Polar, a pioneer in sports and fitness technology, has launched a new platform with the intention of licensing its algorithms to other companies. Polar’s innovative algorithms will be integrated into the products of sport and fitness companies as part of the new venture.
This type of licencing model is not new to Finnish companies. Firstbeat previously provided similar services to a number of wearable manufacturers. However, with Garmin’s acquisition of Firstbeat in 2020, there may be a market gap for Polar to step in and capture an additional revenue stream.
The company is a pioneer in health and fitness tracking, having been around for more than four decades. Since the release of their first device, a wireless heart rate monitor called the Sport Tester PE 2000, they have become one of the world’s most trusted names in this field. In addition to heart rate monitors, their current product line includes smartwatches, fitness trackers, bike computers, smart scales, and other items.
Polar provides a diverse set of algorithms for sports and fitness
According to the new website (via Dcrainmaker), Polar currently has 25 algorithms available, divided across six categories: Activity, Training, Performance, Sleep, Recovery, and Wellness. These algorithms aim to provide customers with valuable insights, from tracking their movement patterns to guiding optimal recovery. This is a more comprehensive approach than selling individual metrics such as Vo2Max.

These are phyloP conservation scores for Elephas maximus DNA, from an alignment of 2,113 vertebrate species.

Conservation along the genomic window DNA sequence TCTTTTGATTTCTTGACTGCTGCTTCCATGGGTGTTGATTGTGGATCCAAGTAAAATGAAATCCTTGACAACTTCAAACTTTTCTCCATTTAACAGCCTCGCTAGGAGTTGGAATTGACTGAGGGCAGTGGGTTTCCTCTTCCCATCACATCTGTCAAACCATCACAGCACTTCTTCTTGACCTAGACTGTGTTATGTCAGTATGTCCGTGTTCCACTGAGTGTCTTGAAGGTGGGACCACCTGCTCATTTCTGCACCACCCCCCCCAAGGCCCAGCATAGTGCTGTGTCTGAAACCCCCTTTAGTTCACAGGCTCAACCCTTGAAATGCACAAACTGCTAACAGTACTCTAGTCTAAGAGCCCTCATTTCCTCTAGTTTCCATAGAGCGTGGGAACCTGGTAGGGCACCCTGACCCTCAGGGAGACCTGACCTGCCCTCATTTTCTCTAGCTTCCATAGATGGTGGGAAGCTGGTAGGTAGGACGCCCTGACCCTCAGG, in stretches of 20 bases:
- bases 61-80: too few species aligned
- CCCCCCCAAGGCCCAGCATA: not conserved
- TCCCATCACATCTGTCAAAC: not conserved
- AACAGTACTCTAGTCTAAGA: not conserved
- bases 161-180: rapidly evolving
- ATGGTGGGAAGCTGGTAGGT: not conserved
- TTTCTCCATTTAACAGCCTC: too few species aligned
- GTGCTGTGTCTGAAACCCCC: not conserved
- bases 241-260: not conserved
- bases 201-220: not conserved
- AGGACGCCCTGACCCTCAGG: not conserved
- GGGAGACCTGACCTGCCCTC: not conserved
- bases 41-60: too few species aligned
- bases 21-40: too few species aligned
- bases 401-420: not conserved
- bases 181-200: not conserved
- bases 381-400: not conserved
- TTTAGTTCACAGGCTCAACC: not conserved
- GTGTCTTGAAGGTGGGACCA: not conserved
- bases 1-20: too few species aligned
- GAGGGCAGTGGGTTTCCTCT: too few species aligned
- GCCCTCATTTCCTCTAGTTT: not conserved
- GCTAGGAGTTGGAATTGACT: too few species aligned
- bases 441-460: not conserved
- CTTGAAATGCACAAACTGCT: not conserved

Additionally, Polar’s licensing page includes a link to something called the Polar Research Centre. This is a resource that contains both internal and external studies that provide ample validation and support for their algorithms. It can also act as a good resource for users of their products.
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A few names (such as Valencell and LifeQ) currently dominate the algorithm licensing market. However, these companies primarily focus on offering bundled sensor and algorithm packages. Life Firstbeat, Polar’s approach is different in that it offers standalone algorithms. This should appeal to companies that prefer to develop their own hardware or have an existing hardware offering, and who are in direct competition with the likes of Garmin.
Better for Polar device owners than a subscription model
Polar’s new platform makes sense in today’s market, where innovative algorithms in sports and fitness are in high demand. In terms of software quality, the company has made a name for itself in the market. Its recovery insights, in particular, rank among the best of the best.
Polar’s solid algorithm portfolio and research validation, combined with their standalone licencing model, positions them as a viable option for companies looking to integrate such technology into their products. It will be interesting to see how much take-up there is from brands to implement Polar’s algorithms.
More importantly in our mind, this is a method of earning money that does not harm their customers. And for that, the company should be applauded. Wearable brands are increasingly turning to subscription models and keeping some of the most advanced health and fitness insights under lock and key. Unless, of course, you pay a small monthly fee.
Polar could make a significant impact and fill the void in this space, given the current gap in the market as a result of Firstbeat’s acquisition. Keep an eye on this space.
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